The Plan aims to “simplify, accelerate and align incentives to preserve the competitiveness and attractiveness of the EU as an investment location for the net-zero industry”[1].

By Paul A. DaviesMichael D. Green, and James Bee

On 1 February 2023, the European Commission (Commission) presented a proposal for a Green Deal Industrial Plan for the Net-Zero Age (the Plan). The Plan forms part of the European Green Deal adopted in 2019, which sets out the EU’s green transition ambitions and climate targets towards reaching net zero by 2050. The Plan sits alongside other Green Deal initiatives, including the “Fit for 55” package of policies (which seek to reduce greenhouse gas emissions by 55% from 1990 levels by 2030), as well as REPowerEU (introduced to reduce reliance on imported fossil fuels and provide clean and affordable energy).

The Plan is designed to support the scaling up of the EU’s net zero manufacturing capacities and installation of sustainable products and energy supplies, whilst also enhancing the competitiveness of Europe’s net zero industry. This Plan is particularly relevant in light of the US Inflation Reduction Act in the US, which aims to mobilise over $360 billion by 2032[2], and recent concerns in relation to energy security and energy prices in the EU.

Structure of the Plan

The Plan is based on four pillars: a predictable and simplified regulatory environment, faster access to sufficient funding, skills, and open trade.

Predictable and Simplified Regulatory Environment

Pursuant to the Plan, the Commission has pledged to present three key proposals in 2023 to improve industrial competitiveness:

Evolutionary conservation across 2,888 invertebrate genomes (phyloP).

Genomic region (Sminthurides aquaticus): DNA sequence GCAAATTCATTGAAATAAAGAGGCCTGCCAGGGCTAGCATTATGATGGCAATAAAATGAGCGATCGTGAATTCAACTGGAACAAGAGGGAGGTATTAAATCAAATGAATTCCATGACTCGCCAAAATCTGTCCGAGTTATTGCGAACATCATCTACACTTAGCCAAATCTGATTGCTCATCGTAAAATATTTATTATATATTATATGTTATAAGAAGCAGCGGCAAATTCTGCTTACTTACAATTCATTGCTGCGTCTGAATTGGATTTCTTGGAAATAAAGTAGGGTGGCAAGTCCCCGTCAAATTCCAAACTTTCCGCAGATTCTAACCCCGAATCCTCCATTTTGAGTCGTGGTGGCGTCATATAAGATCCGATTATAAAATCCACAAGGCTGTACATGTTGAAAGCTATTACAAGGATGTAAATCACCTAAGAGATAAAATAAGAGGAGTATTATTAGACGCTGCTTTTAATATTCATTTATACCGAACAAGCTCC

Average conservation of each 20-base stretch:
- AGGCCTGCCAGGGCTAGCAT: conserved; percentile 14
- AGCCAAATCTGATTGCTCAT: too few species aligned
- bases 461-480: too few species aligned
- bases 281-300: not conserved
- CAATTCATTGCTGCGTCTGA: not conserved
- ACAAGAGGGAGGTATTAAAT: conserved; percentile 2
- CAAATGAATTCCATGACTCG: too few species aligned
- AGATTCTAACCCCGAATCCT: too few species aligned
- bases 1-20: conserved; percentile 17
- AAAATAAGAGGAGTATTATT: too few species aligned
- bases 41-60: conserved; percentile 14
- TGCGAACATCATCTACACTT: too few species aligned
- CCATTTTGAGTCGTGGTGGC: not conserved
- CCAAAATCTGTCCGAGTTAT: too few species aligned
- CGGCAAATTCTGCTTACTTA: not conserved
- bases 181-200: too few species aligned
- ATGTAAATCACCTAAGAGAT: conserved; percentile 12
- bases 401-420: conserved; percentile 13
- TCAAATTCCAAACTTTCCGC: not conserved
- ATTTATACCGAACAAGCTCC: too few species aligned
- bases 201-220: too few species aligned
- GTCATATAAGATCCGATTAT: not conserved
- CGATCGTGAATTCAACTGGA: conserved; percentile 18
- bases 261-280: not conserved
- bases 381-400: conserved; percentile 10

1. A Net Zero Industry Act which aims to increase industrial manufacturing of key technologies in the EU and to provide a simplified regulatory framework to manufacture products required to meet climate neutrality goals.[3] The Commission hopes supporting industrial manufacturing capacity and multi-country net zero projects by faster permitting and developing European standards will achieve this goal.
  2. A Critical Raw Materials Act to provide the EU with security of supply for critical raw minerals required for net zero technologies. The Commission hopes strengthening international engagement and facilitating necessary extraction, processing, and recycling will achieve this goal, whilst also ensuring continued research and innovation.
  3. A reform of the electricity market design in March 2023, as part of the REPowerEU Plan.

Faster Access to Finance

The Commission has also committed to launch consultations with Member States on temporary flexibilities in State aid rules, involving the amendment of the Temporary Crisis Framework to the Temporary Crisis and Transition Framework for State aid. In particular, the proposed adaptations would allow for more straightforward procedures, and faster approvals for certain transactions.

To avoid fragmenting the Single Market due to varying levels of national support, EU funding will also be stepped up to contribute to targeted and swift funding of the EU’s net zero industry. A number of programmes are intended to contribute to fund the net zero industry, including the following: